Connect with us

Hi, what are you looking for?

Study

Pygmies Get Higher Than We Do

In a recent study done by Washington State University, scientists studied cannabis use amongst hunter-gatherers of the Congo Basin, also called “pymies.” Scientists found more pygmies smoked cannabis on average than in the Western world, and cannabis use was associated with having a healthier gut with less parasitic worms. The use of cannabis and other psychoactive plants might originate from a subconscious drive to rid the body of internal parasites and other maladies.

Forest foragers from the western Congo Basin, members of the Aka group live along the Lobaye River in small logging camps. The same group of researchers had previously studied tobacco use amongst the Aka, and found it was associated with fewer parasitic worms. Given the large body of evidence that shows cannabis can fight pathogens, parasites and bacteria, the scientists decided to run a similar experiment with cannabis.

By collecting urine and stool samples, as well as interviewing members of the Aka community, scientists found that 70.9 percent of males and 6.1 percent of women smoked cannabis with a total prevalence of 38.6 percent. Not only do more of them smoke weed than in most developed nations, “the THCA [THC’s main metabolite] levels of the cannabis smokers were comparable to, though some what higher than, the THCA levels of chronic cannabis smokers in the West,” meaning they might smoke more and get higher than we do.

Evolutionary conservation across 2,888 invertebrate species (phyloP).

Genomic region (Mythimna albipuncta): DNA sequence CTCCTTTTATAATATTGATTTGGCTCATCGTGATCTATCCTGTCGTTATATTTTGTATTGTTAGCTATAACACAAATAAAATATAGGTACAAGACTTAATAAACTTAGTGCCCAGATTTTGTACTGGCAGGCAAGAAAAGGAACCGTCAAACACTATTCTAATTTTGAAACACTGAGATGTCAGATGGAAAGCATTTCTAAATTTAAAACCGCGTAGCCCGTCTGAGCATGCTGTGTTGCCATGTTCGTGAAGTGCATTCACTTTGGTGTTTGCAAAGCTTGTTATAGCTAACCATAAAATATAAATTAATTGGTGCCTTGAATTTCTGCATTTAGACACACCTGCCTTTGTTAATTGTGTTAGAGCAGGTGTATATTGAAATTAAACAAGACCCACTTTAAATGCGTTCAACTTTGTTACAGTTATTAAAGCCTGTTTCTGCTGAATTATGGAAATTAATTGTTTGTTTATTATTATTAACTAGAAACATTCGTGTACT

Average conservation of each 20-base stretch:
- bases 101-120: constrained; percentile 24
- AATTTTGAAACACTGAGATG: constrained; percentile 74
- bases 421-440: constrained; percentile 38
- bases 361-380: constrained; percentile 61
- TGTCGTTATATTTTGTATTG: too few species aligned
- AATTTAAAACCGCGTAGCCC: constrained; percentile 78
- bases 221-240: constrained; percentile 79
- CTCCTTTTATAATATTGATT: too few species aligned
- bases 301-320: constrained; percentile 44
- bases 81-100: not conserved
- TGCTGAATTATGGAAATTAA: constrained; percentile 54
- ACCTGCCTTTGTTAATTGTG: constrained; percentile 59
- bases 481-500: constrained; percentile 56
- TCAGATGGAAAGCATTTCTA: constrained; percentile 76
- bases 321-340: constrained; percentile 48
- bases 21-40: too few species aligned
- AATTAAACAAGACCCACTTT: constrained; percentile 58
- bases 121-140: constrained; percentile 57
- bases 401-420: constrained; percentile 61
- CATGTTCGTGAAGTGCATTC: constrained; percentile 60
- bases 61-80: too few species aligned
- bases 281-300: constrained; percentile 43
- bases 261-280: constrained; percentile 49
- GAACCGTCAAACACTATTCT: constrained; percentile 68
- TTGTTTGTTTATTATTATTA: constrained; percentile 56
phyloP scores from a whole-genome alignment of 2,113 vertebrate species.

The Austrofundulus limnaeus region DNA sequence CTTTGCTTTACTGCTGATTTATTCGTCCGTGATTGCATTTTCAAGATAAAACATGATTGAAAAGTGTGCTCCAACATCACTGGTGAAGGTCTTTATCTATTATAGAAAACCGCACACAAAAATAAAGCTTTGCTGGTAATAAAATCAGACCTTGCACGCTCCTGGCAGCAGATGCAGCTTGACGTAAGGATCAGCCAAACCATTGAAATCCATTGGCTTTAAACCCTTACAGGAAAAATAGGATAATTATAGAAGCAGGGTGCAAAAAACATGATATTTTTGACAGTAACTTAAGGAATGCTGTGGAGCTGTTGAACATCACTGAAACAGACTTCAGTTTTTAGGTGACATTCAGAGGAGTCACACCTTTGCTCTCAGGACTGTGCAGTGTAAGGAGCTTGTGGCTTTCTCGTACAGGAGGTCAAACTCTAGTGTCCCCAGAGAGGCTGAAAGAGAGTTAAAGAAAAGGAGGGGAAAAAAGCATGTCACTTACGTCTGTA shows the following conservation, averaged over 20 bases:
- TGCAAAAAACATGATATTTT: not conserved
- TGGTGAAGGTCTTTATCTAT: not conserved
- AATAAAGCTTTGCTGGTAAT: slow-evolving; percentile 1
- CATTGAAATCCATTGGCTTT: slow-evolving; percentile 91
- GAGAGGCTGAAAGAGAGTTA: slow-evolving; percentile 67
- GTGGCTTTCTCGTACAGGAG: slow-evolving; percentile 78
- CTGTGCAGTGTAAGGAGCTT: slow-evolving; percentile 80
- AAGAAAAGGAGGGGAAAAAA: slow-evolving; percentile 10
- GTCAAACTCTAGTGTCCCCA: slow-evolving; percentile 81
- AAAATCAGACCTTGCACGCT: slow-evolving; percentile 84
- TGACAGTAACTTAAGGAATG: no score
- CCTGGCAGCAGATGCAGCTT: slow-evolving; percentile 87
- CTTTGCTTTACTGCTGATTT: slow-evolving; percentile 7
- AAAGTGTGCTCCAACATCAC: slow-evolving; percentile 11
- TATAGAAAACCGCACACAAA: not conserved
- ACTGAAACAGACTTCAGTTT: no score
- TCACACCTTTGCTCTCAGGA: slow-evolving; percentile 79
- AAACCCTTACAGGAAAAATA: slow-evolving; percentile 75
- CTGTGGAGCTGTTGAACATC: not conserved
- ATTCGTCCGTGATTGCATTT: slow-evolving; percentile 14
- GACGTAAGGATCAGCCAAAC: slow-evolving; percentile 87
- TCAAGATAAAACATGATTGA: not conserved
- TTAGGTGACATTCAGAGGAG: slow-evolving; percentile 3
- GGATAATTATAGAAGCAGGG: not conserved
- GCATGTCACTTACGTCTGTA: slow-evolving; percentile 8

According to the study, pygmies “smoke to increase their courage on a hunt, dance better, increase their vital force or to increase their work capacity when working.” The Aka say they have been smoking it since the dawn of time, but historians go back and forth over when cannabis got introduced to the region. Not only does cannabis enhance them in their daily lives, it may also help protect them against parasite infection.

Though the evidence was not strong enough to prove that cannabis was actually killing or warding off intestinal worms, it’s clear this topic warrants more research. The next discovery could be a new, and safe, drug for parasites, as well more insight into the underlying drive to get high.

Click to comment

Leave a Reply

Your email address will not be published. Required fields are marked *

Advertisement

HT Newsletter

Subscribe for exclusive access to deals, free giveaways and more!

Thank you for subscribing.

Something went wrong.

Advertisement

You May Also Like

Science

Research Director Ziva Cooper will use the funds to research terpenes and pain management.

Health

One second-hand toke could prove to be one too many.

News

Yale University School of Medicine has teamed up with a Connecticut-based producer of medical marijuana products for an innovative new health study.

News

The new partnership could make it much easier for researchers to source cannabis.

News

The project will be subsidized by a $3.5 million grant from the National Institute on Drug Abuse, which is a branch of the National...

News

The Unites States government is spending $3 million to research the health benefits of cannabis, yet it remains illegal on the federal level.

News

The Expanding Cannabis Research and Information Act aims to take a closer look at the health benefits of marijuana.

News

Researchers want to know why cannabis makes some users anxious and paranoid.

Do NOT follow this link or you will be banned from the site!